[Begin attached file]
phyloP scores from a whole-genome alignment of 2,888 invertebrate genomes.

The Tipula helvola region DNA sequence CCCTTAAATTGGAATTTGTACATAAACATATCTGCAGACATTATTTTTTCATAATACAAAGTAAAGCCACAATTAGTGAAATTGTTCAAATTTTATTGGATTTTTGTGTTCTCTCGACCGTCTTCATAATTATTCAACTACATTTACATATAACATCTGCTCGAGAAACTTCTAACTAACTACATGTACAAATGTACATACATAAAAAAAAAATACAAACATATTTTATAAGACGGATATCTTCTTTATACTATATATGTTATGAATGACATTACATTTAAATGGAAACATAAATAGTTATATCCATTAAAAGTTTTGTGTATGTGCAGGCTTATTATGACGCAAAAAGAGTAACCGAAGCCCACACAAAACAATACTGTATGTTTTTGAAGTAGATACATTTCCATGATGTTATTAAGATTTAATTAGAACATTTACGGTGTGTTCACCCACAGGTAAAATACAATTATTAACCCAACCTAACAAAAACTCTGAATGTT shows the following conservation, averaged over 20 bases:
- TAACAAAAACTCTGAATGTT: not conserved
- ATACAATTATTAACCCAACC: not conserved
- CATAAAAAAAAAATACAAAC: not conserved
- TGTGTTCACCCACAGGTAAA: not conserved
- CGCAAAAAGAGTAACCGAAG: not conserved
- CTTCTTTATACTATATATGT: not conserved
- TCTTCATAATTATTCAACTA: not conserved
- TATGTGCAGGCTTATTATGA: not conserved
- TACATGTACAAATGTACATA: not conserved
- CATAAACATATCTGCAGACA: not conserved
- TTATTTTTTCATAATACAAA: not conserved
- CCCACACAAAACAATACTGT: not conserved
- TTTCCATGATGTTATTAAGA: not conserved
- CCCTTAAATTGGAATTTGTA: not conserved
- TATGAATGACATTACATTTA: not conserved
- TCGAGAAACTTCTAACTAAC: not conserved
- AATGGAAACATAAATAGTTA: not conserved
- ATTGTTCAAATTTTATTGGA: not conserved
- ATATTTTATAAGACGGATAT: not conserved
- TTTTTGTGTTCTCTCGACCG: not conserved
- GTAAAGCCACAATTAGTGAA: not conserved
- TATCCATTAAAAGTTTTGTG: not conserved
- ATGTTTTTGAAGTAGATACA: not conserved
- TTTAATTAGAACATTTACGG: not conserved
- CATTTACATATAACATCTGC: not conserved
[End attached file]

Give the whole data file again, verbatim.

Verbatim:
phyloP scores from a whole-genome alignment of 2,888 invertebrate genomes.

The Tipula helvola region DNA sequence CCCTTAAATTGGAATTTGTACATAAACATATCTGCAGACATTATTTTTTCATAATACAAAGTAAAGCCACAATTAGTGAAATTGTTCAAATTTTATTGGATTTTTGTGTTCTCTCGACCGTCTTCATAATTATTCAACTACATTTACATATAACATCTGCTCGAGAAACTTCTAACTAACTACATGTACAAATGTACATACATAAAAAAAAAATACAAACATATTTTATAAGACGGATATCTTCTTTATACTATATATGTTATGAATGACATTACATTTAAATGGAAACATAAATAGTTATATCCATTAAAAGTTTTGTGTATGTGCAGGCTTATTATGACGCAAAAAGAGTAACCGAAGCCCACACAAAACAATACTGTATGTTTTTGAAGTAGATACATTTCCATGATGTTATTAAGATTTAATTAGAACATTTACGGTGTGTTCACCCACAGGTAAAATACAATTATTAACCCAACCTAACAAAAACTCTGAATGTT shows the following conservation, averaged over 20 bases:
- TAACAAAAACTCTGAATGTT: not conserved
- ATACAATTATTAACCCAACC: not conserved
- CATAAAAAAAAAATACAAAC: not conserved
- TGTGTTCACCCACAGGTAAA: not conserved
- CGCAAAAAGAGTAACCGAAG: not conserved
- CTTCTTTATACTATATATGT: not conserved
- TCTTCATAATTATTCAACTA: not conserved
- TATGTGCAGGCTTATTATGA: not conserved
- TACATGTACAAATGTACATA: not conserved
- CATAAACATATCTGCAGACA: not conserved
- TTATTTTTTCATAATACAAA: not conserved
- CCCACACAAAACAATACTGT: not conserved
- TTTCCATGATGTTATTAAGA: not conserved
- CCCTTAAATTGGAATTTGTA: not conserved
- TATGAATGACATTACATTTA: not conserved
- TCGAGAAACTTCTAACTAAC: not conserved
- AATGGAAACATAAATAGTTA: not conserved
- ATTGTTCAAATTTTATTGGA: not conserved
- ATATTTTATAAGACGGATAT: not conserved
- TTTTTGTGTTCTCTCGACCG: not conserved
- GTAAAGCCACAATTAGTGAA: not conserved
- TATCCATTAAAAGTTTTGTG: not conserved
- ATGTTTTTGAAGTAGATACA: not conserved
- TTTAATTAGAACATTTACGG: not conserved
- CATTTACATATAACATCTGC: not conserved